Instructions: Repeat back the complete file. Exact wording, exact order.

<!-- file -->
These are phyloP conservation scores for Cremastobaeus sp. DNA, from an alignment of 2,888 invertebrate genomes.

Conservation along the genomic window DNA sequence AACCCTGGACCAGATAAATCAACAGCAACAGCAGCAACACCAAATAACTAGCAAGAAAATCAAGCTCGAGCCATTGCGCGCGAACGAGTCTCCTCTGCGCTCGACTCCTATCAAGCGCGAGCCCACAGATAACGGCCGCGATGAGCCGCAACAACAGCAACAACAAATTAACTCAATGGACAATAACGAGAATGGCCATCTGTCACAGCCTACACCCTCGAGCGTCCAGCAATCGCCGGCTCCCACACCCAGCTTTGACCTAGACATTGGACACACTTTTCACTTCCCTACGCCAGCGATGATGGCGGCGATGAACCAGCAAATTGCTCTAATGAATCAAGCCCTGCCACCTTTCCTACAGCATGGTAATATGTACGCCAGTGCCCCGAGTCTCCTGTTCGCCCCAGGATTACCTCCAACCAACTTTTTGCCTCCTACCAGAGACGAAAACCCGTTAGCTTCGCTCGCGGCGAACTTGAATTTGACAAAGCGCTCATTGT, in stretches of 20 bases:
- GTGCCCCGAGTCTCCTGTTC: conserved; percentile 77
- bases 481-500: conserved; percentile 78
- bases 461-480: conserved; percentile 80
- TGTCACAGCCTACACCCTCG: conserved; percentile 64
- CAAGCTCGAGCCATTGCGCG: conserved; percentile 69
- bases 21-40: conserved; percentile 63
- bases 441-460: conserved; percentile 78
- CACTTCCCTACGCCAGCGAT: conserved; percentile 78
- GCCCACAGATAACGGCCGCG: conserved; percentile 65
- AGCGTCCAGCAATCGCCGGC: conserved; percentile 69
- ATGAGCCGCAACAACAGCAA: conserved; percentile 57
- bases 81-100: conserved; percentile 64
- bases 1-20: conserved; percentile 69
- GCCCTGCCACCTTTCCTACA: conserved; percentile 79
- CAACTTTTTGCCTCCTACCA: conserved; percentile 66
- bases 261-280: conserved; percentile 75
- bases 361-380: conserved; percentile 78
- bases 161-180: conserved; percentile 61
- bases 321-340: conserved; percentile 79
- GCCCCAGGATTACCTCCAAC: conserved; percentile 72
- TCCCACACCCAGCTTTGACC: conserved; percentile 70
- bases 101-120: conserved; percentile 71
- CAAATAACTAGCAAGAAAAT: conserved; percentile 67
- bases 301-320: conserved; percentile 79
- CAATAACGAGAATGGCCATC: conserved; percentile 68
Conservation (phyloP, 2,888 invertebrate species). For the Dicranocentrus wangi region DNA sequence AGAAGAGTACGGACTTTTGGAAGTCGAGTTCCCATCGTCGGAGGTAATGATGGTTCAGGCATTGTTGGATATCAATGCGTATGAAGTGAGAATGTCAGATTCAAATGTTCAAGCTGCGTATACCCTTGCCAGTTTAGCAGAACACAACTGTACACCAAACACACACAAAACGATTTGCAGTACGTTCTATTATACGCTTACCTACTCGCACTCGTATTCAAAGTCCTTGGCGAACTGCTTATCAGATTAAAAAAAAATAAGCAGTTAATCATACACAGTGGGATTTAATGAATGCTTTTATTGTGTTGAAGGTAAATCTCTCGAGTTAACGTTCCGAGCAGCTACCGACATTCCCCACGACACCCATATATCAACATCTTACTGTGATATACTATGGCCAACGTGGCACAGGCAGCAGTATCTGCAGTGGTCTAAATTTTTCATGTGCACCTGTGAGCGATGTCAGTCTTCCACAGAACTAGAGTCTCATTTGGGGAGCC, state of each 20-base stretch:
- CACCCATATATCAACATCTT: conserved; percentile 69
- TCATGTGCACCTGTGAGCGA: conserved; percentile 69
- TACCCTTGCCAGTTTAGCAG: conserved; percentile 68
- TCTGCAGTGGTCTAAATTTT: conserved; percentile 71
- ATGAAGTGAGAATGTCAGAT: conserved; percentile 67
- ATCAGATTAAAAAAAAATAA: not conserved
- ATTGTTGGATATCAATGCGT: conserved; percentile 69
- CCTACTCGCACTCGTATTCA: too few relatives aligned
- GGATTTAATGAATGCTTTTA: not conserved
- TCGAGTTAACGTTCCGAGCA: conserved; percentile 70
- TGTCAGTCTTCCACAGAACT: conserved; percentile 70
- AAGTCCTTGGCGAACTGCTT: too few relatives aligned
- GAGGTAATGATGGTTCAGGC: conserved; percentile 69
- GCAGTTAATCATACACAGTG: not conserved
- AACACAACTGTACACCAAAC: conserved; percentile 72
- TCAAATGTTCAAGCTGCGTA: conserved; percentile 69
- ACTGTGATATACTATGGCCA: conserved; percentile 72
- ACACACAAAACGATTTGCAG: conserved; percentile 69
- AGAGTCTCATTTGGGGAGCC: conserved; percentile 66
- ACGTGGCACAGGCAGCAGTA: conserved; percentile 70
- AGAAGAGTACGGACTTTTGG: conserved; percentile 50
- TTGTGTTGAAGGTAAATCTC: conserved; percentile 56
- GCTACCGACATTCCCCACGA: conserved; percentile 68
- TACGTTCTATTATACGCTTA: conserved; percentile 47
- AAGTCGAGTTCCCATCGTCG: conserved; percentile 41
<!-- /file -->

These are phyloP conservation scores for Cremastobaeus sp. DNA, from an alignment of 2,888 invertebrate genomes.

Conservation along the genomic window DNA sequence AACCCTGGACCAGATAAATCAACAGCAACAGCAGCAACACCAAATAACTAGCAAGAAAATCAAGCTCGAGCCATTGCGCGCGAACGAGTCTCCTCTGCGCTCGACTCCTATCAAGCGCGAGCCCACAGATAACGGCCGCGATGAGCCGCAACAACAGCAACAACAAATTAACTCAATGGACAATAACGAGAATGGCCATCTGTCACAGCCTACACCCTCGAGCGTCCAGCAATCGCCGGCTCCCACACCCAGCTTTGACCTAGACATTGGACACACTTTTCACTTCCCTACGCCAGCGATGATGGCGGCGATGAACCAGCAAATTGCTCTAATGAATCAAGCCCTGCCACCTTTCCTACAGCATGGTAATATGTACGCCAGTGCCCCGAGTCTCCTGTTCGCCCCAGGATTACCTCCAACCAACTTTTTGCCTCCTACCAGAGACGAAAACCCGTTAGCTTCGCTCGCGGCGAACTTGAATTTGACAAAGCGCTCATTGT, in stretches of 20 bases:
- GTGCCCCGAGTCTCCTGTTC: conserved; percentile 77
- bases 481-500: conserved; percentile 78
- bases 461-480: conserved; percentile 80
- TGTCACAGCCTACACCCTCG: conserved; percentile 64
- CAAGCTCGAGCCATTGCGCG: conserved; percentile 69
- bases 21-40: conserved; percentile 63
- bases 441-460: conserved; percentile 78
- CACTTCCCTACGCCAGCGAT: conserved; percentile 78
- GCCCACAGATAACGGCCGCG: conserved; percentile 65
- AGCGTCCAGCAATCGCCGGC: conserved; percentile 69
- ATGAGCCGCAACAACAGCAA: conserved; percentile 57
- bases 81-100: conserved; percentile 64
- bases 1-20: conserved; percentile 69
- GCCCTGCCACCTTTCCTACA: conserved; percentile 79
- CAACTTTTTGCCTCCTACCA: conserved; percentile 66
- bases 261-280: conserved; percentile 75
- bases 361-380: conserved; percentile 78
- bases 161-180: conserved; percentile 61
- bases 321-340: conserved; percentile 79
- GCCCCAGGATTACCTCCAAC: conserved; percentile 72
- TCCCACACCCAGCTTTGACC: conserved; percentile 70
- bases 101-120: conserved; percentile 71
- CAAATAACTAGCAAGAAAAT: conserved; percentile 67
- bases 301-320: conserved; percentile 79
- CAATAACGAGAATGGCCATC: conserved; percentile 68
Conservation (phyloP, 2,888 invertebrate species). For the Dicranocentrus wangi region DNA sequence AGAAGAGTACGGACTTTTGGAAGTCGAGTTCCCATCGTCGGAGGTAATGATGGTTCAGGCATTGTTGGATATCAATGCGTATGAAGTGAGAATGTCAGATTCAAATGTTCAAGCTGCGTATACCCTTGCCAGTTTAGCAGAACACAACTGTACACCAAACACACACAAAACGATTTGCAGTACGTTCTATTATACGCTTACCTACTCGCACTCGTATTCAAAGTCCTTGGCGAACTGCTTATCAGATTAAAAAAAAATAAGCAGTTAATCATACACAGTGGGATTTAATGAATGCTTTTATTGTGTTGAAGGTAAATCTCTCGAGTTAACGTTCCGAGCAGCTACCGACATTCCCCACGACACCCATATATCAACATCTTACTGTGATATACTATGGCCAACGTGGCACAGGCAGCAGTATCTGCAGTGGTCTAAATTTTTCATGTGCACCTGTGAGCGATGTCAGTCTTCCACAGAACTAGAGTCTCATTTGGGGAGCC, state of each 20-base stretch:
- CACCCATATATCAACATCTT: conserved; percentile 69
- TCATGTGCACCTGTGAGCGA: conserved; percentile 69
- TACCCTTGCCAGTTTAGCAG: conserved; percentile 68
- TCTGCAGTGGTCTAAATTTT: conserved; percentile 71
- ATGAAGTGAGAATGTCAGAT: conserved; percentile 67
- ATCAGATTAAAAAAAAATAA: not conserved
- ATTGTTGGATATCAATGCGT: conserved; percentile 69
- CCTACTCGCACTCGTATTCA: too few relatives aligned
- GGATTTAATGAATGCTTTTA: not conserved
- TCGAGTTAACGTTCCGAGCA: conserved; percentile 70
- TGTCAGTCTTCCACAGAACT: conserved; percentile 70
- AAGTCCTTGGCGAACTGCTT: too few relatives aligned
- GAGGTAATGATGGTTCAGGC: conserved; percentile 69
- GCAGTTAATCATACACAGTG: not conserved
- AACACAACTGTACACCAAAC: conserved; percentile 72
- TCAAATGTTCAAGCTGCGTA: conserved; percentile 69
- ACTGTGATATACTATGGCCA: conserved; percentile 72
- ACACACAAAACGATTTGCAG: conserved; percentile 69
- AGAGTCTCATTTGGGGAGCC: conserved; percentile 66
- ACGTGGCACAGGCAGCAGTA: conserved; percentile 70
- AGAAGAGTACGGACTTTTGG: conserved; percentile 50
- TTGTGTTGAAGGTAAATCTC: conserved; percentile 56
- GCTACCGACATTCCCCACGA: conserved; percentile 68
- TACGTTCTATTATACGCTTA: conserved; percentile 47
- AAGTCGAGTTCCCATCGTCG: conserved; percentile 41